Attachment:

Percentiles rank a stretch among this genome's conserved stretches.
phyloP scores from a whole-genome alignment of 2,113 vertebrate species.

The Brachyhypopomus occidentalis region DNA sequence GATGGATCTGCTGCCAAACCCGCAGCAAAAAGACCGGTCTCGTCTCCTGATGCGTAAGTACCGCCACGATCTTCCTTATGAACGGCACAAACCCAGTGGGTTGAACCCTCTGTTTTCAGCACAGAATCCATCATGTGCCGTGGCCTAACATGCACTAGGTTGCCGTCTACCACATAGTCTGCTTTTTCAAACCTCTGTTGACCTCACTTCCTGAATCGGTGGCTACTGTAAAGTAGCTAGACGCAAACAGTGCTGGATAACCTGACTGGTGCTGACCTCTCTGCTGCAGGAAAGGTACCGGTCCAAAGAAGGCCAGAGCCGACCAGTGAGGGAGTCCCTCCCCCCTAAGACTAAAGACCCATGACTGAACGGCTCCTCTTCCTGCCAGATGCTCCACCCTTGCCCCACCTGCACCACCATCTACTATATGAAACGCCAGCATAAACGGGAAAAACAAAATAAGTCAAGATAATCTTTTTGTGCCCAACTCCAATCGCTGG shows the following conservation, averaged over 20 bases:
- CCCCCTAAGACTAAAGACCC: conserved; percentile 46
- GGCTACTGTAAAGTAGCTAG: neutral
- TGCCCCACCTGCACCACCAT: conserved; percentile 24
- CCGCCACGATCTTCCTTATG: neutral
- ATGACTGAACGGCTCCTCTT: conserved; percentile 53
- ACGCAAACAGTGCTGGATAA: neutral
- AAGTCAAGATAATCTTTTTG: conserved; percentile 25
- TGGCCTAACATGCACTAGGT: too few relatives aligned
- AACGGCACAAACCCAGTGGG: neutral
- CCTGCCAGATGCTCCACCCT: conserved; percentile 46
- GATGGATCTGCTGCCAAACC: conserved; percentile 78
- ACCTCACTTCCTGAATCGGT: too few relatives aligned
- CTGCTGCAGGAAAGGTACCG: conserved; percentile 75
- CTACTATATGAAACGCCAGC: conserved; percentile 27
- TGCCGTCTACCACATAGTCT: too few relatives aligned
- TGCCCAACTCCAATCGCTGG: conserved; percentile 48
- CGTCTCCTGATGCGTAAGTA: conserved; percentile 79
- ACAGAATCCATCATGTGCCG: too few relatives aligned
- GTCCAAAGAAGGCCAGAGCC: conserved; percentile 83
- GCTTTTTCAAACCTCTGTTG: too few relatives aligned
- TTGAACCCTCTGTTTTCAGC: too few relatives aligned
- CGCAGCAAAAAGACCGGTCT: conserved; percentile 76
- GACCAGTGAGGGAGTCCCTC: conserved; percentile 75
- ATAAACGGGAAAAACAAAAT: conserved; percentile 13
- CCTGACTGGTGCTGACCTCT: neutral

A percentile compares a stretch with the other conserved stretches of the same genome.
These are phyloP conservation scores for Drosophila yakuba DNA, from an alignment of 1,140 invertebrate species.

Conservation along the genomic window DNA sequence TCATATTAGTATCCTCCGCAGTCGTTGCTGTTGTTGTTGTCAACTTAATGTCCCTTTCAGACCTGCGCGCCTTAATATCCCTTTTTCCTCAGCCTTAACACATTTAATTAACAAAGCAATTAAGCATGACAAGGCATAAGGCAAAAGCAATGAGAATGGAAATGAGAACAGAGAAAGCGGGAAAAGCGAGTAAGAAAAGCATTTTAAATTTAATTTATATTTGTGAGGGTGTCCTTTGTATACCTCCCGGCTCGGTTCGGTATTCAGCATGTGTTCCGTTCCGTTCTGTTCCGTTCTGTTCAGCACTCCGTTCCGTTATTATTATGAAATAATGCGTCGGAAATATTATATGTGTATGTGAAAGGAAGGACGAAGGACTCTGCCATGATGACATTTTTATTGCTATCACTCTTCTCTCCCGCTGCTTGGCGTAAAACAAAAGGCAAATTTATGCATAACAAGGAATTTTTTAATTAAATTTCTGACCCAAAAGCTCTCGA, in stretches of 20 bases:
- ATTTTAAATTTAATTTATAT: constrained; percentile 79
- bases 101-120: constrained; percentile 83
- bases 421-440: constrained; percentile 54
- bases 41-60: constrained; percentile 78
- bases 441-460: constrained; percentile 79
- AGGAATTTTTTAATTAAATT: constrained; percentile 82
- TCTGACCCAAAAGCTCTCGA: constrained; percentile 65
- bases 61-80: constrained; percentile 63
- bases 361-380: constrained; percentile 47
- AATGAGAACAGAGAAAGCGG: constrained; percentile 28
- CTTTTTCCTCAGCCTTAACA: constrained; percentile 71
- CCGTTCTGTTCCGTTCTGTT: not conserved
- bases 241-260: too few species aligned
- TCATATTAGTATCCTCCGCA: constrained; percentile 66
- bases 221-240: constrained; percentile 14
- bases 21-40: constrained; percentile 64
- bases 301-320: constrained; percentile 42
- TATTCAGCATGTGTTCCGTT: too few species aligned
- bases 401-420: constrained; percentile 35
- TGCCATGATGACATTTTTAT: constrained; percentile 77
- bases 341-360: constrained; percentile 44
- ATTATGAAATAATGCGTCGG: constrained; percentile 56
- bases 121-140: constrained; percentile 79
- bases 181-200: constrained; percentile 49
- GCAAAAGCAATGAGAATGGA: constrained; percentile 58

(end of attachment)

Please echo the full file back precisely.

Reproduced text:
Percentiles rank a stretch among this genome's conserved stretches.
phyloP scores from a whole-genome alignment of 2,113 vertebrate species.

The Brachyhypopomus occidentalis region DNA sequence GATGGATCTGCTGCCAAACCCGCAGCAAAAAGACCGGTCTCGTCTCCTGATGCGTAAGTACCGCCACGATCTTCCTTATGAACGGCACAAACCCAGTGGGTTGAACCCTCTGTTTTCAGCACAGAATCCATCATGTGCCGTGGCCTAACATGCACTAGGTTGCCGTCTACCACATAGTCTGCTTTTTCAAACCTCTGTTGACCTCACTTCCTGAATCGGTGGCTACTGTAAAGTAGCTAGACGCAAACAGTGCTGGATAACCTGACTGGTGCTGACCTCTCTGCTGCAGGAAAGGTACCGGTCCAAAGAAGGCCAGAGCCGACCAGTGAGGGAGTCCCTCCCCCCTAAGACTAAAGACCCATGACTGAACGGCTCCTCTTCCTGCCAGATGCTCCACCCTTGCCCCACCTGCACCACCATCTACTATATGAAACGCCAGCATAAACGGGAAAAACAAAATAAGTCAAGATAATCTTTTTGTGCCCAACTCCAATCGCTGG shows the following conservation, averaged over 20 bases:
- CCCCCTAAGACTAAAGACCC: conserved; percentile 46
- GGCTACTGTAAAGTAGCTAG: neutral
- TGCCCCACCTGCACCACCAT: conserved; percentile 24
- CCGCCACGATCTTCCTTATG: neutral
- ATGACTGAACGGCTCCTCTT: conserved; percentile 53
- ACGCAAACAGTGCTGGATAA: neutral
- AAGTCAAGATAATCTTTTTG: conserved; percentile 25
- TGGCCTAACATGCACTAGGT: too few relatives aligned
- AACGGCACAAACCCAGTGGG: neutral
- CCTGCCAGATGCTCCACCCT: conserved; percentile 46
- GATGGATCTGCTGCCAAACC: conserved; percentile 78
- ACCTCACTTCCTGAATCGGT: too few relatives aligned
- CTGCTGCAGGAAAGGTACCG: conserved; percentile 75
- CTACTATATGAAACGCCAGC: conserved; percentile 27
- TGCCGTCTACCACATAGTCT: too few relatives aligned
- TGCCCAACTCCAATCGCTGG: conserved; percentile 48
- CGTCTCCTGATGCGTAAGTA: conserved; percentile 79
- ACAGAATCCATCATGTGCCG: too few relatives aligned
- GTCCAAAGAAGGCCAGAGCC: conserved; percentile 83
- GCTTTTTCAAACCTCTGTTG: too few relatives aligned
- TTGAACCCTCTGTTTTCAGC: too few relatives aligned
- CGCAGCAAAAAGACCGGTCT: conserved; percentile 76
- GACCAGTGAGGGAGTCCCTC: conserved; percentile 75
- ATAAACGGGAAAAACAAAAT: conserved; percentile 13
- CCTGACTGGTGCTGACCTCT: neutral

A percentile compares a stretch with the other conserved stretches of the same genome.
These are phyloP conservation scores for Drosophila yakuba DNA, from an alignment of 1,140 invertebrate species.

Conservation along the genomic window DNA sequence TCATATTAGTATCCTCCGCAGTCGTTGCTGTTGTTGTTGTCAACTTAATGTCCCTTTCAGACCTGCGCGCCTTAATATCCCTTTTTCCTCAGCCTTAACACATTTAATTAACAAAGCAATTAAGCATGACAAGGCATAAGGCAAAAGCAATGAGAATGGAAATGAGAACAGAGAAAGCGGGAAAAGCGAGTAAGAAAAGCATTTTAAATTTAATTTATATTTGTGAGGGTGTCCTTTGTATACCTCCCGGCTCGGTTCGGTATTCAGCATGTGTTCCGTTCCGTTCTGTTCCGTTCTGTTCAGCACTCCGTTCCGTTATTATTATGAAATAATGCGTCGGAAATATTATATGTGTATGTGAAAGGAAGGACGAAGGACTCTGCCATGATGACATTTTTATTGCTATCACTCTTCTCTCCCGCTGCTTGGCGTAAAACAAAAGGCAAATTTATGCATAACAAGGAATTTTTTAATTAAATTTCTGACCCAAAAGCTCTCGA, in stretches of 20 bases:
- ATTTTAAATTTAATTTATAT: constrained; percentile 79
- bases 101-120: constrained; percentile 83
- bases 421-440: constrained; percentile 54
- bases 41-60: constrained; percentile 78
- bases 441-460: constrained; percentile 79
- AGGAATTTTTTAATTAAATT: constrained; percentile 82
- TCTGACCCAAAAGCTCTCGA: constrained; percentile 65
- bases 61-80: constrained; percentile 63
- bases 361-380: constrained; percentile 47
- AATGAGAACAGAGAAAGCGG: constrained; percentile 28
- CTTTTTCCTCAGCCTTAACA: constrained; percentile 71
- CCGTTCTGTTCCGTTCTGTT: not conserved
- bases 241-260: too few species aligned
- TCATATTAGTATCCTCCGCA: constrained; percentile 66
- bases 221-240: constrained; percentile 14
- bases 21-40: constrained; percentile 64
- bases 301-320: constrained; percentile 42
- TATTCAGCATGTGTTCCGTT: too few species aligned
- bases 401-420: constrained; percentile 35
- TGCCATGATGACATTTTTAT: constrained; percentile 77
- bases 341-360: constrained; percentile 44
- ATTATGAAATAATGCGTCGG: constrained; percentile 56
- bases 121-140: constrained; percentile 79
- bases 181-200: constrained; percentile 49
- GCAAAAGCAATGAGAATGGA: constrained; percentile 58